bond between Matisse and model nun
Tuesday, September 23, 2003
By Mary Thomas, Post-Gazette Art Critic
A beautifully made documentary sheds new light on the creation of Henri Matisse's Chapelle du Rosaire (Chapel of the Rosary) in the village of Vence, France, and his relationship with the nun who was once his model.
"A Model for Matisse: The Story of the Vence Chapel" unfolds from Sister Jacques-Marie's point of view. As such, it introduces another facet of complexity to the understanding of Matisse and is refreshingly different from the kind of art-historical analysis that too often includes only that which supports the academic theories of its author.
The film, which was directed and produced by Barbara Freed, Carnegie Mellon professor of French and applied linguistics, will be previewed on campus today. Its formal debut will be held in November at the Matisse Museum in Nice.
As a child, Freed and her artist parents spent one summer in Vence, where Marc Chagall was a neighbor and Picasso was working nearby. Matisse had died by then. Freed has authored and translated books about the rich artistic presence in the south of France and became interested in telling this particular story while translating a book Sister Jacques-Marie had written about her friendship with Matisse and the work that the artist considered "in spite of its imperfections, to be [his] masterpiece."
The two met in 1941 when then Monique Bourgeois answered an ad for "a young and pretty nurse" to aid Matisse, who was recovering from surgery for intestinal cancer. Though an amateur painter herself, Bourgeois wasn't aware of Matisse's status when she sought the position.
While that stage of their relationship was relatively brief, serendipitous circumstances would continue to bring them together.
What sets this film apart is the voice of Sister Jacques-Marie (French with subtitles), who is now a spry 83 years old.
Interspersed are documentation that confirm the credibility of her memory and images of paintings by Sister Jacques-Marie and by Matisse -- including those for which she modeled -- as well as rare film clips of the master himself in his studio.
That the story flows as effortlessly as a family recollection belies the amount of time that Freed invested in reviewing archival materials, interviewing, visiting sites and creating a visual sense of place that ensures that the sensual experience matches the intellectual one.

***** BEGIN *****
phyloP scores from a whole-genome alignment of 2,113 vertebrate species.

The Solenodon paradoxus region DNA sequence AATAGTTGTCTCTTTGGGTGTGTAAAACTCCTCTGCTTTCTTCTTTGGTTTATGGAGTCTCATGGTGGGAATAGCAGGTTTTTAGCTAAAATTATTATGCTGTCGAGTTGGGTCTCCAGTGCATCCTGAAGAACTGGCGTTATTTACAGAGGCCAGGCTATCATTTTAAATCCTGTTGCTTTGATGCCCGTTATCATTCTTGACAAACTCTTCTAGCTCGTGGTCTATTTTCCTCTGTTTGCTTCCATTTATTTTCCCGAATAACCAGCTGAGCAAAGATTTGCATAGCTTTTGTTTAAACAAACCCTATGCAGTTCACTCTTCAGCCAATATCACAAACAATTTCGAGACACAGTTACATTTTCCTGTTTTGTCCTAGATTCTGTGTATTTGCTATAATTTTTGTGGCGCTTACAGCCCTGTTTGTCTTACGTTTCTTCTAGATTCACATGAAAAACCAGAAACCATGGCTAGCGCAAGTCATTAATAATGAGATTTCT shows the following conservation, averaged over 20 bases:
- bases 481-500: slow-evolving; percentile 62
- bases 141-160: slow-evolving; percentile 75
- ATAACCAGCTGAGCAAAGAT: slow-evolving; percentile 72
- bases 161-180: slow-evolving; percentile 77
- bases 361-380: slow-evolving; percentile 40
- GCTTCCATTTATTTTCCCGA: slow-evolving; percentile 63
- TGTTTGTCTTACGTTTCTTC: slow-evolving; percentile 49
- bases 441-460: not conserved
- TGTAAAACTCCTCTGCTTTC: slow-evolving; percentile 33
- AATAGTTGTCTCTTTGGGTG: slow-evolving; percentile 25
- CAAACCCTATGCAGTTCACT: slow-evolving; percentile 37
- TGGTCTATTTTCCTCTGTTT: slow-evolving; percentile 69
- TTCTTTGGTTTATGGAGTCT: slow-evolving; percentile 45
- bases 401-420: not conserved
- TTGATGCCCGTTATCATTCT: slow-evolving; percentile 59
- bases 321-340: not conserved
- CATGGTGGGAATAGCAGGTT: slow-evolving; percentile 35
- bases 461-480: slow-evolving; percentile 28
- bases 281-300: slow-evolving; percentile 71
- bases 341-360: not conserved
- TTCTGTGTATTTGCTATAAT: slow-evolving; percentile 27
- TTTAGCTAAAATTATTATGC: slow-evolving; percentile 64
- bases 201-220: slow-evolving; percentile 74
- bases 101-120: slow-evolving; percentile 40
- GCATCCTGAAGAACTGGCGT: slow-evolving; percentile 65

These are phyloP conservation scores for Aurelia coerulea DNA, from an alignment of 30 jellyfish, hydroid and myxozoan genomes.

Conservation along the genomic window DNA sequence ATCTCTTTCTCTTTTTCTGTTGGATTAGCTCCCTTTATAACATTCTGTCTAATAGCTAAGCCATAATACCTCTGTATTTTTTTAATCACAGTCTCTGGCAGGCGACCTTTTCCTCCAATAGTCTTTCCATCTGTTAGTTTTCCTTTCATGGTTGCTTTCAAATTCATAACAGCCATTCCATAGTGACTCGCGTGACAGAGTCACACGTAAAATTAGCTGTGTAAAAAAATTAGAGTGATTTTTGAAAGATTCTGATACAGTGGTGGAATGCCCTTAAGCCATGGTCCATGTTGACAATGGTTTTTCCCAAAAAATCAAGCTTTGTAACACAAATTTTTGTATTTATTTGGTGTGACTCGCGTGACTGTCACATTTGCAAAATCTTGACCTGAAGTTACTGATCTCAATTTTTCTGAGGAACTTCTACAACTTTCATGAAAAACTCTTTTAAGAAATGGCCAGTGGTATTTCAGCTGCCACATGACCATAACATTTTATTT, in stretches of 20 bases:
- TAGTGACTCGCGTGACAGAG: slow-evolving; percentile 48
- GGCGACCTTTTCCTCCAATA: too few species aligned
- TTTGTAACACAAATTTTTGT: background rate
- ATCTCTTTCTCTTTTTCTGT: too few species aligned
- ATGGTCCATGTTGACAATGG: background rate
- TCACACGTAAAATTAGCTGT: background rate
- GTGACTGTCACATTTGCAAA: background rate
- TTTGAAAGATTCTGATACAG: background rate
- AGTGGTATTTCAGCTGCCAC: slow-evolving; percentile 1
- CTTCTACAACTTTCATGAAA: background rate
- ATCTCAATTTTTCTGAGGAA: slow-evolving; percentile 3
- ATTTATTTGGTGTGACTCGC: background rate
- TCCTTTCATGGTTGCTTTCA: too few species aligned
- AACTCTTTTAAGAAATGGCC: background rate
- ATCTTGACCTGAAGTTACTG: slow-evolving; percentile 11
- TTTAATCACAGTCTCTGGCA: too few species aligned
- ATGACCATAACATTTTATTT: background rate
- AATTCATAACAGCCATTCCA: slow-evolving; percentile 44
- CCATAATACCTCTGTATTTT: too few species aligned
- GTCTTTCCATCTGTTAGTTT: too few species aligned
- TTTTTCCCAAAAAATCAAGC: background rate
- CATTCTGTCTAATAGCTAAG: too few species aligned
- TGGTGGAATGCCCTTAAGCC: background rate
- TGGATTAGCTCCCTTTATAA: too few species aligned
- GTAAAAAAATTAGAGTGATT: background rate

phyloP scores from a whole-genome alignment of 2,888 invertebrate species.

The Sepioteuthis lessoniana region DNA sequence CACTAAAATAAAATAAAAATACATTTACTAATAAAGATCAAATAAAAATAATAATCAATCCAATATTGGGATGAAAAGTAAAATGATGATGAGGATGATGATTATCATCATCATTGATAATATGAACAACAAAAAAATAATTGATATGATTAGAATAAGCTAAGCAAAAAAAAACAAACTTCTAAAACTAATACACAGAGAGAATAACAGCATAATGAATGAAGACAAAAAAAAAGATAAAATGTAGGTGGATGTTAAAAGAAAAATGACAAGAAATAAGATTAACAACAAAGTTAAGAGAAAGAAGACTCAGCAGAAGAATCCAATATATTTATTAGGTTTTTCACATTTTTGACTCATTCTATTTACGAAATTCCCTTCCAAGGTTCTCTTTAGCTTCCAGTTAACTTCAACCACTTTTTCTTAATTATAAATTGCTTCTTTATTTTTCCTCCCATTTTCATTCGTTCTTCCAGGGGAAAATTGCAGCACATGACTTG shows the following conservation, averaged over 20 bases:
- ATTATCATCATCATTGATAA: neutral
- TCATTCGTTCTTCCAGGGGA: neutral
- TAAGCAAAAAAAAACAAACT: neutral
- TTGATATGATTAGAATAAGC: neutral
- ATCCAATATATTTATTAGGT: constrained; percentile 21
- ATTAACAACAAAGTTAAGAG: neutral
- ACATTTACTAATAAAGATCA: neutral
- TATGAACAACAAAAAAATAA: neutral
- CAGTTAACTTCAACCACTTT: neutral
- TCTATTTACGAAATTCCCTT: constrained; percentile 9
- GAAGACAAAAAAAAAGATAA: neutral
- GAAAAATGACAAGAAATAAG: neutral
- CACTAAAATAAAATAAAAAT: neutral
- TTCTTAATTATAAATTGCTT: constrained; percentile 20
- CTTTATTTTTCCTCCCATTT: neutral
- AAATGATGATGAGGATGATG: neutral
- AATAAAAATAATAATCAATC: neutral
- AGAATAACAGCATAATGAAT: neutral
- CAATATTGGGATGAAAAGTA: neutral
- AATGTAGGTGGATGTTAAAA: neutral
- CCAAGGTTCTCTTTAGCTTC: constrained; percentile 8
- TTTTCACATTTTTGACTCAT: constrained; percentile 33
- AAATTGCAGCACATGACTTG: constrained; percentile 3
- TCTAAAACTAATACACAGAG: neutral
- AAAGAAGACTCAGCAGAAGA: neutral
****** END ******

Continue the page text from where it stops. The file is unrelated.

Sister Jacques-Marie is delightful -- humble and direct, obedient yet impish, at peace with herself -- and one can understand why the sophisticated, globally renowned artist found connection with the plain-spoken country woman.
During World War II, Matisse moved from coastal France to the inland village of Vence, at about the time that Bourgeois was sent to a Dominican convent in the same town to be cared for during an illness. In 1943, she decided to join the order and in 1946 became Sister Jacques-Marie.
Matisse objected strenuously to Bourgeois' decision to enter the convent but reconciled with her and eventually determined to bring to fruition the sisters' dream of a chapel for their convent.
This generous gesture was rejected by a mother superior who was seemingly jealous of the attention her young charge was receiving from the older artist, and Sister Jacques-Marie's attempts to convince the head nun of Matisse's determination and the need to speak with him went unheeded. This, predictably, did not deter Matisse, who went to the press. Mother Superior, Sister Jacques-Marie says with a small smile and twinkling eyes, learned of the plans for the chapel by reading about them in the newspaper.
It took four years for Matisse to realize his dream, begun in 1947. Awash with light and color, the chapel was both designed and decorated by the artist, including its candelabras, crucifix, altar and liturgical vestments.
Press coverage wasn't always so helpful, and reporters sensationalized the relationship between the artist and the nun. Sister Jacques-Marie maintains that nothing untoward ever happened between them. But their deep fondness for one another is evident in her conversation and in read snippets of his correspondence.
The chapel was completed in 1951, but by then Matisse, who died in 1954, was too weak to attend the consecration ceremony on June 25. Sister Jacques-Marie, having reached the end of her tolerance for her superior's treatment of her, moved away the next year, to Matisse's disappointment. She last saw him a couple of months before his death, she says -- adding that had she known he was going to die so soon she would have remained in Vence. Her superior forbade her to attend his funeral.
While these events are unseemly and harsh, the ultimate message of the film is one of triumph. Conceived by an unlikely pairing, the exquisite little church, which gleams like a Faberge egg, breathes life with each new visitor who comes to admire, each congregation that gathers to worship.
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